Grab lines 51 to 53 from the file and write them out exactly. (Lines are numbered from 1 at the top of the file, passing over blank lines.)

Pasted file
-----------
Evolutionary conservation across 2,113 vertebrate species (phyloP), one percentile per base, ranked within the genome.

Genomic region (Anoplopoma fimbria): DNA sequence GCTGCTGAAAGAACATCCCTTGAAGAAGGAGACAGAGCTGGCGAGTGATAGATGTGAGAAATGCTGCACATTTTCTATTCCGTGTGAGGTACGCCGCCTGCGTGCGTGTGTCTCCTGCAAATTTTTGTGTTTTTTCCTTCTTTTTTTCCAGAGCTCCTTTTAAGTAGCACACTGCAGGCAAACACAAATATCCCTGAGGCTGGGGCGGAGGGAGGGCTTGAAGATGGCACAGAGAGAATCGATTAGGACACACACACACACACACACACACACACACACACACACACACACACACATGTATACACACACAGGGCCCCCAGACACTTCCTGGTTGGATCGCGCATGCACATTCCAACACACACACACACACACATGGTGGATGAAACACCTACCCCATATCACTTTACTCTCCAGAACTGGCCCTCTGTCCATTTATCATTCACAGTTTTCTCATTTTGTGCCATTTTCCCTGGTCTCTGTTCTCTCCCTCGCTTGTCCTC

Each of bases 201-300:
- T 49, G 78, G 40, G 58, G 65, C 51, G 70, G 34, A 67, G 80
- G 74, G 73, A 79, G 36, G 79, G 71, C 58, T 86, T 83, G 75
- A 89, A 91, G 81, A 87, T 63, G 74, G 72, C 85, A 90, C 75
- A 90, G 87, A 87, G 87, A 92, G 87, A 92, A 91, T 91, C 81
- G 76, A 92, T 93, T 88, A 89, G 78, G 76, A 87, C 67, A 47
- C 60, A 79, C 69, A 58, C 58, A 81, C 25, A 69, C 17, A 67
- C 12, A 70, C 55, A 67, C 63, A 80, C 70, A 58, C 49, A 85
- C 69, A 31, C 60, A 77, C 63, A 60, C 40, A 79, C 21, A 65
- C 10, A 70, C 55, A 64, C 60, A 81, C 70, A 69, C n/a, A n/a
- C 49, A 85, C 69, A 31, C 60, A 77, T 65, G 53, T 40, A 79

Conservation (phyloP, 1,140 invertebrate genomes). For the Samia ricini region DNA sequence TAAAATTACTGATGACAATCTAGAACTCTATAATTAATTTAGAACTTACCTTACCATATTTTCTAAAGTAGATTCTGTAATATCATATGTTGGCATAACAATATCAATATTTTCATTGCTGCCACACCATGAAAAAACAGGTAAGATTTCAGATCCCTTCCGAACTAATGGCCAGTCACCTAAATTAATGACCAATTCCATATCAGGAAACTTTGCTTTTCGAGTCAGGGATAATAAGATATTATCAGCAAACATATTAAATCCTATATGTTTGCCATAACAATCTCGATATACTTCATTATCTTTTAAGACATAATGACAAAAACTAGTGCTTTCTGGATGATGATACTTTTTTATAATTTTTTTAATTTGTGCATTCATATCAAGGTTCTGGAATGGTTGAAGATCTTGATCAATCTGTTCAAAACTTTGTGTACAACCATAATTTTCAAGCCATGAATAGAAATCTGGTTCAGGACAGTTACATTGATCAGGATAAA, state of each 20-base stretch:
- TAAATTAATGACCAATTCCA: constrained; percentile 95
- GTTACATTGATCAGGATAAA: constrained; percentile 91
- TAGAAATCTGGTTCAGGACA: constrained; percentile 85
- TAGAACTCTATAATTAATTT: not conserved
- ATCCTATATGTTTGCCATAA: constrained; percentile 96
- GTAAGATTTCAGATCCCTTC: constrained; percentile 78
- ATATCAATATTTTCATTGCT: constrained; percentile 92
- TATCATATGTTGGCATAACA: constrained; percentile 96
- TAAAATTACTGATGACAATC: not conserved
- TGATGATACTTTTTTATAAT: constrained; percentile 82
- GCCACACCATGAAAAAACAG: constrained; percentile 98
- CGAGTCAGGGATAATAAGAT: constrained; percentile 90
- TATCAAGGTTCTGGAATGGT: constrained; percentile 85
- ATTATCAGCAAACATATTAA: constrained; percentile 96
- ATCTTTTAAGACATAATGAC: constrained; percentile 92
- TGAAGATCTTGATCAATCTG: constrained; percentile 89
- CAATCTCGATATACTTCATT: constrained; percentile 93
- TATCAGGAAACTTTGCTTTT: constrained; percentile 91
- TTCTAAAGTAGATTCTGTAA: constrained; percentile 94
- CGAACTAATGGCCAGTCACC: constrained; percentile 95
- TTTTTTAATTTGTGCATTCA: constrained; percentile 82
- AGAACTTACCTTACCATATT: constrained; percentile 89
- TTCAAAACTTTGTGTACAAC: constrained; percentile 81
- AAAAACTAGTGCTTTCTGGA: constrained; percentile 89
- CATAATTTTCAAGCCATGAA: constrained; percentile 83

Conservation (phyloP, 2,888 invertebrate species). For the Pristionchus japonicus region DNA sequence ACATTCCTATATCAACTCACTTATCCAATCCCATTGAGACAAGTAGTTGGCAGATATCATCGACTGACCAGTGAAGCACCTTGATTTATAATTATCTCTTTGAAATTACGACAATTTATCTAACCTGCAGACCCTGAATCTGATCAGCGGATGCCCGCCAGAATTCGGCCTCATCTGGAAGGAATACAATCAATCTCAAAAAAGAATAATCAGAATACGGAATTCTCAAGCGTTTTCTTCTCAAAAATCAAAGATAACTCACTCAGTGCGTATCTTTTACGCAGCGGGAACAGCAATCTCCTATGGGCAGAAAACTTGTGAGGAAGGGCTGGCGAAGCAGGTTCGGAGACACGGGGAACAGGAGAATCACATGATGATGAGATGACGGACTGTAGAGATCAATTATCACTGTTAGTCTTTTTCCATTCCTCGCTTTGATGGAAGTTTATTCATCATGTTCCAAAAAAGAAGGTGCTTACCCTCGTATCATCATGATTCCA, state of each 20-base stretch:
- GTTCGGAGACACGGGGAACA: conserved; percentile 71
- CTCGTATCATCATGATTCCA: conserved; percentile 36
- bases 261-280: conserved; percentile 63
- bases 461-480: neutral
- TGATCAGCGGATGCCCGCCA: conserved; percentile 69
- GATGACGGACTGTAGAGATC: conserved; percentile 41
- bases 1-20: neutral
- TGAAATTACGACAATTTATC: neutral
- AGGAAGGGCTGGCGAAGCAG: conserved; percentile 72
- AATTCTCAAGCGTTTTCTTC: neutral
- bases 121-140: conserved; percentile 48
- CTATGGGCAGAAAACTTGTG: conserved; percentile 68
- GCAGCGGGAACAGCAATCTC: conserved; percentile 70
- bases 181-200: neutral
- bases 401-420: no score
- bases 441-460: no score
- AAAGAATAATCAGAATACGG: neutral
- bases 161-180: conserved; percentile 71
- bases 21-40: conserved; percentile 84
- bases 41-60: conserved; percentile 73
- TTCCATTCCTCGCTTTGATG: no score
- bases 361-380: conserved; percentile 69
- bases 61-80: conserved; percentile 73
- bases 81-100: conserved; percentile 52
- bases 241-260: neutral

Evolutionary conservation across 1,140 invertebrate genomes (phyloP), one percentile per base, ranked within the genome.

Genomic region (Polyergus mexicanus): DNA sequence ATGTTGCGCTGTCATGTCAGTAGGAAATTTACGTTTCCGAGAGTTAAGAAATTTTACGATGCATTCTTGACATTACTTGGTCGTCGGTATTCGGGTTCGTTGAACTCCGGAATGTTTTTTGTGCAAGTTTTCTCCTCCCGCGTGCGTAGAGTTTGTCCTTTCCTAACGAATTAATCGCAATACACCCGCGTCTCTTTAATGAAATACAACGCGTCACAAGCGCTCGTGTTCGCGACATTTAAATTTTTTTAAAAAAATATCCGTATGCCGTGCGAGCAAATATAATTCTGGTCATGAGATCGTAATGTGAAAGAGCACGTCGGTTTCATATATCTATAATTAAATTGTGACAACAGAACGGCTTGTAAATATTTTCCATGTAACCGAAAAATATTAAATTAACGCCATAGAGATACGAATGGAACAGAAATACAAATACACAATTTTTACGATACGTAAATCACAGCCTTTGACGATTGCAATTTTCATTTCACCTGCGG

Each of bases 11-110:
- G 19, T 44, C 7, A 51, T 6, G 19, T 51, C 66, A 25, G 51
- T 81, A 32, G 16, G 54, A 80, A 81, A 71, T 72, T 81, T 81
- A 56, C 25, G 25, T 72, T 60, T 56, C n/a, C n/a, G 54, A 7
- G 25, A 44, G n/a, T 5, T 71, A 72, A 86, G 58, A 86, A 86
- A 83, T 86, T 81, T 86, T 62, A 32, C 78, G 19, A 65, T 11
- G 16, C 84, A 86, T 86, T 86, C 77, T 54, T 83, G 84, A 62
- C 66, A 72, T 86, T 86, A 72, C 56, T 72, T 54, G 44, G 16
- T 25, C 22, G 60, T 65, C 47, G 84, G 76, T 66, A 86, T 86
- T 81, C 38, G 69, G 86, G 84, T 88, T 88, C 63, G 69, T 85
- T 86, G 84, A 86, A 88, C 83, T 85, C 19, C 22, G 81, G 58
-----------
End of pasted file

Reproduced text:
- bases 121-140: conserved; percentile 48
- CTATGGGCAGAAAACTTGTG: conserved; percentile 68
- GCAGCGGGAACAGCAATCTC: conserved; percentile 70